Government Guaranties for Foreign Investments

May 11, 1949

Report Outline
Point IV and Foreign Economic Development
Guaranties to Spur Private Investments
American Investments in Foreign Countries

Point IV and Foreign Economic Development

Possible Role of Guaranties in “Bold New Program”

When President Truman enunciated the now celebrated Point Four of his inaugural address, it was assumed in some quarters that the “bold new program … for the improvement and growth of underdeveloped areas” would bring forth a fresh outpouring of American government grants and loans to other nations. To dispel such illusions, Secretary of State Acheson pointed out at a press conference, Jan. 26, that the President had not said that the capital which it was hoped would flow into development projects in foreign countries was to be government capital. Since then, other spokesmen have sought to make it doubly clear that the administration will look mainly to private capital to meet the financial requirements of the program.

At the same time, consideration of Point Four has led to general recognition that private capital cannot be counted upon to do the job unless it sees opportunities for reasonable profits and unless it is assured of fair treatment in the countries where investments are made. It has been suggested, moreover, that under present unsettled monetary and political conditions, it may be impossible to induce any large increase in foreign investments unless the capital so invested is insured against non-business risks by some form of government guaranty against losses that might result from inconvertibility of currencies or from actions of a political nature.

A limited government guaranty has been provided, under the Economic Cooperation Act, for American private investment projects in countries participating in the European Recovery Program. Business response in that case has been meager, but the circumstances appear to have been such as to prevent a fair trial of the guaranty principle. In any event, attention is being directed to the potentialities of investment guaranties as aids to the implementation of Point Four. Although a special assistant to the Assistant Secretary of State for Economic Affairs wrote in February that President Truman's reference to guaranties in his inaugural address “meant assurances by foreign governments,” others did not so interpret it. In fact, the chief of the State Department's Division of Investment and Economic Development said subsequently that “The subject of U. S. guaranties to private investment abroad is now receiving careful and thorough study in Washington.” And Secretary of Commerce Sawyer said, Apr. 24, that “It seems probable that some kind of guaranty will be worked out,” although “the precise form it will take is not easy to predict.”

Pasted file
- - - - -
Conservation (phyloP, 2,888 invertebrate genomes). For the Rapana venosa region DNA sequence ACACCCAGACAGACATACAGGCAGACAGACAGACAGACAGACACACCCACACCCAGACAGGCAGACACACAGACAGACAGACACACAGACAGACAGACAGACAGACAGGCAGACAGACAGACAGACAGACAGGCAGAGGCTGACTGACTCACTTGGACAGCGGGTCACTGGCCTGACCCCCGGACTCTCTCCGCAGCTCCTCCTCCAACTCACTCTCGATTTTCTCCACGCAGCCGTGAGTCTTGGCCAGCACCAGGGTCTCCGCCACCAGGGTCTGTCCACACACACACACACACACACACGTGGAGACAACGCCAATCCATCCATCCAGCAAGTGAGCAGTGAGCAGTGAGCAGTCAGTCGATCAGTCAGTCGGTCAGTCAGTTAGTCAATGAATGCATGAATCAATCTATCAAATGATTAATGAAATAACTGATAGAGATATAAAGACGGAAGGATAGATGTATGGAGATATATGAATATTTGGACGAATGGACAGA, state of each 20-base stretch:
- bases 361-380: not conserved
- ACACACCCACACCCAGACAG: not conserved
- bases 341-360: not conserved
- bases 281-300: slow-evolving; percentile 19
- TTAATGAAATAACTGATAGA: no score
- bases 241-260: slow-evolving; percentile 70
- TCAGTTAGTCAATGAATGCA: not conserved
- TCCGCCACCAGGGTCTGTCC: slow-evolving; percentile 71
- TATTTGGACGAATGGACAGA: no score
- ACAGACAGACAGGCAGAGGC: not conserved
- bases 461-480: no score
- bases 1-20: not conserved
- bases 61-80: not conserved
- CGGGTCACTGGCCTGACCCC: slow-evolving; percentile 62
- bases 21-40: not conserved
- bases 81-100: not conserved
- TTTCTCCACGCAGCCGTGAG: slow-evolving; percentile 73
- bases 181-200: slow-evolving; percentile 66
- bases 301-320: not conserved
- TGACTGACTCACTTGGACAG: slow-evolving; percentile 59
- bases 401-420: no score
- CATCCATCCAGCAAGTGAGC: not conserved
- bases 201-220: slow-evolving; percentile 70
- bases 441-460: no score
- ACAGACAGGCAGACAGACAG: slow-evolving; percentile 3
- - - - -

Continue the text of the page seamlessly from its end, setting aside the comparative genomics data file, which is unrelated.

ISSUE TRACKER for Related Reports
American Investment Abroad
Jan. 26, 1968  American Investments in European Industry
Jul. 11, 1962  Protection of Investments in Backward Countries
Feb. 21, 1962  Foreign Competition for American Producers
Jun. 24, 1959  American Manufacturing in Foreign Countries
Feb. 25, 1953  American Private Investment Abroad
May 11, 1949  Government Guaranties for Foreign Investments
Apr. 26, 1932  American Manufacturing in Foreign Countries
Feb. 03, 1932  Defaulted Foreign Bonds
May 14, 1931  Protection of American Lives and Property Abroad
Apr. 01, 1929  American Investments in European Industry
May 17, 1926  American Investments in the Western Hemisphere
May 14, 1925  American Investments in Foreign Countries 1919–1924
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